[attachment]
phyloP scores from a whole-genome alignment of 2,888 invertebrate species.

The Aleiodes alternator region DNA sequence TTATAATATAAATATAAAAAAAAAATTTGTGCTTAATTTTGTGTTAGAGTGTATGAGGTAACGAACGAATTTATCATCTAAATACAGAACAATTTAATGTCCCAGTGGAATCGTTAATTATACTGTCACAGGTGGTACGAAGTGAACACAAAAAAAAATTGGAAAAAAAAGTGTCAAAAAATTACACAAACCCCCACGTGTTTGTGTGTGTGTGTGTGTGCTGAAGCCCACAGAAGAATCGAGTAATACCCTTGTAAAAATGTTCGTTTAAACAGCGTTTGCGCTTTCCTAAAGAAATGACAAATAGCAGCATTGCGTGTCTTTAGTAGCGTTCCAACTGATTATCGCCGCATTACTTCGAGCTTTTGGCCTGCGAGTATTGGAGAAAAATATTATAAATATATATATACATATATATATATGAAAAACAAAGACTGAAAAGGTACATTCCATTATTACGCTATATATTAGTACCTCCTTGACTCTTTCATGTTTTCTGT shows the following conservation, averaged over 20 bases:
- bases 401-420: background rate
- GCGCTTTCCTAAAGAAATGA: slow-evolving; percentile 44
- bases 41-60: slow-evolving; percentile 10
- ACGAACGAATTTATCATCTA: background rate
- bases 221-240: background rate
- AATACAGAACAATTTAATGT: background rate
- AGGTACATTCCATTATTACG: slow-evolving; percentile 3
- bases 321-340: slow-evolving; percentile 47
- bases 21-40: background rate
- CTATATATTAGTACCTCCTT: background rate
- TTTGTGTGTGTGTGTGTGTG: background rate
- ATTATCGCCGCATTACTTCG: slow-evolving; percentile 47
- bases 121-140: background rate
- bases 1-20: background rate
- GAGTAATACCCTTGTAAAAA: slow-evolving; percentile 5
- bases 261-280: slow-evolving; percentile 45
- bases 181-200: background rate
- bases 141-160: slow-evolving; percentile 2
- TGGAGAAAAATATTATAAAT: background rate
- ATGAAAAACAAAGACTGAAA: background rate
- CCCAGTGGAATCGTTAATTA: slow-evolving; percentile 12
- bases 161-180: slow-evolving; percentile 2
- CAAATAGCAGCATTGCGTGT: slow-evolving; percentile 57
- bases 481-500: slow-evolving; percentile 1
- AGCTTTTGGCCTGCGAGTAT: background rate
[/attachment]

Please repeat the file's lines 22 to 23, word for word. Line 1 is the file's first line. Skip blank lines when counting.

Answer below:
- ATGAAAAACAAAGACTGAAA: background rate
- CCCAGTGGAATCGTTAATTA: slow-evolving; percentile 12